I assumed that with the victory, we'd waved bye bye to Pete Phoenix. He had other projects and protest to fight. Then the Bohemia in Finchley closed. The owners, Antic, closed the doors and the fine building closed. Shortly after, I got an excited call from Helen Michael to say that Pete Phoenix had turned up with a group of occupiers and reopened it. I immediately went along and offered my services to help Pete put live music on. The occupiers asked the owners to grant them a licence to use the premises until it could be re let. Rather stupidly, the owners refused and there was a violent eviction. Wheras Pete and his group sought to protect and cherish the building, a new group moved in after, who trashed it and did tens of thousands of pounds worth of damage. The good news was that Pete's protest put it on the map and it has been reborn as the Bohemia N12. There is beer brewed on site and live music.

Pete and the rest of the occupiers more recently have played a pivotal role in the protests against the redevelopment of Sweets Way, where local residents  in social housingwere booted out out to allow a developer to put up an estate for more well heeled people. They have also been active in protests against the gentrification of the Dollis Valley. Sadly Barnet seems to have become gentrification central, our biggest export being social housing tenants.

Through all of these struggles I developed a huge respect for Pete and recognised a man who was very much prepared to stand for his principles. I consider him a friend. Therefore I was chuffed to see this tweet earlier today.

The Guardian devoted  a whole two page spread to Pete today. I was delighted and it made my journey to work a pleasure. I immediately decided that I would contribute this blog, to remind our local readers just how much we owe Pete and his occupy colleagues. As I started putting this blog together, I started re-reading the blogs. The Friern Barnet library story is a truly amazing tale. I've not been back to the library since the handover. It is amazing to think that for nine months, it was the focal point of all things good in the local Barnet political scene and many friendships and alliances were forged there. I saw people I'd never dreamed of cooperating and working together. Rabbi's, retired accountants, councillors, council officials all sitting in a circle in a meeting chaired by an anarchist from Occupy.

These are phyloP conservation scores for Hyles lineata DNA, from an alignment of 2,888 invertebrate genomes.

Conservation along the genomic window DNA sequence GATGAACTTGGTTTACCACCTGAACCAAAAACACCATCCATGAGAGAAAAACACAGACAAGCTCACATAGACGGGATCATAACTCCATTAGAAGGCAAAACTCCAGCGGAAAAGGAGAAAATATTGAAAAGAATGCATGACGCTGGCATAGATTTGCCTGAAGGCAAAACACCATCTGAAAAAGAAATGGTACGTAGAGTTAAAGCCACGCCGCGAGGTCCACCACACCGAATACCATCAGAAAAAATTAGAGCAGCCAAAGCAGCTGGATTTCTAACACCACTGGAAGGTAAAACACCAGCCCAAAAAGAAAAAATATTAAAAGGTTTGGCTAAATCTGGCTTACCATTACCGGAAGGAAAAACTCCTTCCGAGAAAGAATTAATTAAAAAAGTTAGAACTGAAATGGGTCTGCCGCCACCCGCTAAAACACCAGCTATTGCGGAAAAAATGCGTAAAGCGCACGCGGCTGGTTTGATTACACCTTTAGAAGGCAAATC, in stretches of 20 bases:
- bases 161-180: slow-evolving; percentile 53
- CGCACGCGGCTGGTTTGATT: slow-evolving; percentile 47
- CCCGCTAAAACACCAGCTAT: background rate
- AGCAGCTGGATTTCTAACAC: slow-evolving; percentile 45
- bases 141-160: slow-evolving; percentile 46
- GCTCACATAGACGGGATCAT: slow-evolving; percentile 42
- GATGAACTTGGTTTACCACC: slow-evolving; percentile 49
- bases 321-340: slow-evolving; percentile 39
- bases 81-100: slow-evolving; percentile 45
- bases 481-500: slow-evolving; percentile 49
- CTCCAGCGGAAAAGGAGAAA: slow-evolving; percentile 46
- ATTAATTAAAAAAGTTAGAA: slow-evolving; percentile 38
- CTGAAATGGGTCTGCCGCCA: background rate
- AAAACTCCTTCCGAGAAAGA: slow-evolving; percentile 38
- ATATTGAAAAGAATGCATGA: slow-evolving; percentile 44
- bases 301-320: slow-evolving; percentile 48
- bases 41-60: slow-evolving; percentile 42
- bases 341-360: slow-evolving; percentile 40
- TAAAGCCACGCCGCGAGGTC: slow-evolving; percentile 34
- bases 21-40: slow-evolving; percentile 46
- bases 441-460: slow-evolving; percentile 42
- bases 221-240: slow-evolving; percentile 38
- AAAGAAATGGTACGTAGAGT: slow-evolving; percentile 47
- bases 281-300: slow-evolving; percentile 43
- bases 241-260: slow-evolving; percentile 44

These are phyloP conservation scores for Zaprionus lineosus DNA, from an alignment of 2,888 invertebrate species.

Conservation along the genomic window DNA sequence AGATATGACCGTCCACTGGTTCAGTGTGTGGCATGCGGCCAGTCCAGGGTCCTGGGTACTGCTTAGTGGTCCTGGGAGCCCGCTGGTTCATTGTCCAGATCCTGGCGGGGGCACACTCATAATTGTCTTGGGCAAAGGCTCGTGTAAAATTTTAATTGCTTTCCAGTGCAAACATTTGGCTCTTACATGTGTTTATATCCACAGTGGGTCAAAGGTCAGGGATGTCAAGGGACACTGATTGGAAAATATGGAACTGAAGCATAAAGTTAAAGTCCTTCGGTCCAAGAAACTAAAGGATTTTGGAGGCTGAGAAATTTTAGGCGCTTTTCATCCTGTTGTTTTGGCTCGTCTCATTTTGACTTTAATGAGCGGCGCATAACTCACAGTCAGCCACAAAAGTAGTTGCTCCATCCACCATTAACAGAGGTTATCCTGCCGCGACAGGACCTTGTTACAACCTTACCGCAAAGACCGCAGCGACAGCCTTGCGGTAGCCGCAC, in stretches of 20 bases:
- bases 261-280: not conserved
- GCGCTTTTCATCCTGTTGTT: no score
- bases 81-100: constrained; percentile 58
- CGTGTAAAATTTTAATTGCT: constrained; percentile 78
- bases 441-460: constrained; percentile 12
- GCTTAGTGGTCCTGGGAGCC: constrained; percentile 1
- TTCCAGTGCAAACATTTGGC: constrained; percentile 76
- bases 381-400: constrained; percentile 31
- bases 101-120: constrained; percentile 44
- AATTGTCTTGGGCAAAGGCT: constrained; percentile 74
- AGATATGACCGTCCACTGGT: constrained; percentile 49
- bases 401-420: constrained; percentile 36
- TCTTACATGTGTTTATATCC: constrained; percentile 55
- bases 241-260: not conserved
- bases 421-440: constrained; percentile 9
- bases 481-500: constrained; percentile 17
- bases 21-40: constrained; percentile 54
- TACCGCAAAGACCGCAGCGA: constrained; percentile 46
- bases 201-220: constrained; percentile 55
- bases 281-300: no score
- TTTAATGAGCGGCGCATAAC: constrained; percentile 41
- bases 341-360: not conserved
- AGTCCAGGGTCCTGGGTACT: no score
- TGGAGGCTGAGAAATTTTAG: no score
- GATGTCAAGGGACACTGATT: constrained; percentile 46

It is perhaps ironic that the library that the Barnet Tories closed is the one which they then decided was the model for the rest of the service (volunteer run at arms length). The man who tried to shut it, Ex Councillor Robert Rams was booted out at the next council election. On the day that the library trustees took the keys, I wrote the following
I am proud that I have played some small part in saving Friern Barnet Library. I am proud to be recognised as one of the Famous Five Barnet Bloggers. We have facilitated change in this leafy suburban paradise. Today is yet another victory for the causes we support, but not because the keys to the library changed hands today. It is a victory because the community packed out the library and they have shown that they cannot be ignored. That is the real victory today

There is a council election next year. I sincerely hope that today's story in the Guardian reminds people just how dishonest and untrustworthy the Barnet Tories can be when they think no one is looking. So let's all put our glasses together for Pete Phoenix, who showed sleepy Barnet the power of direct action.

1 comment:

Anonymous said...

Ironically Friern Barnet Library was probably the model for the new partnership libraries!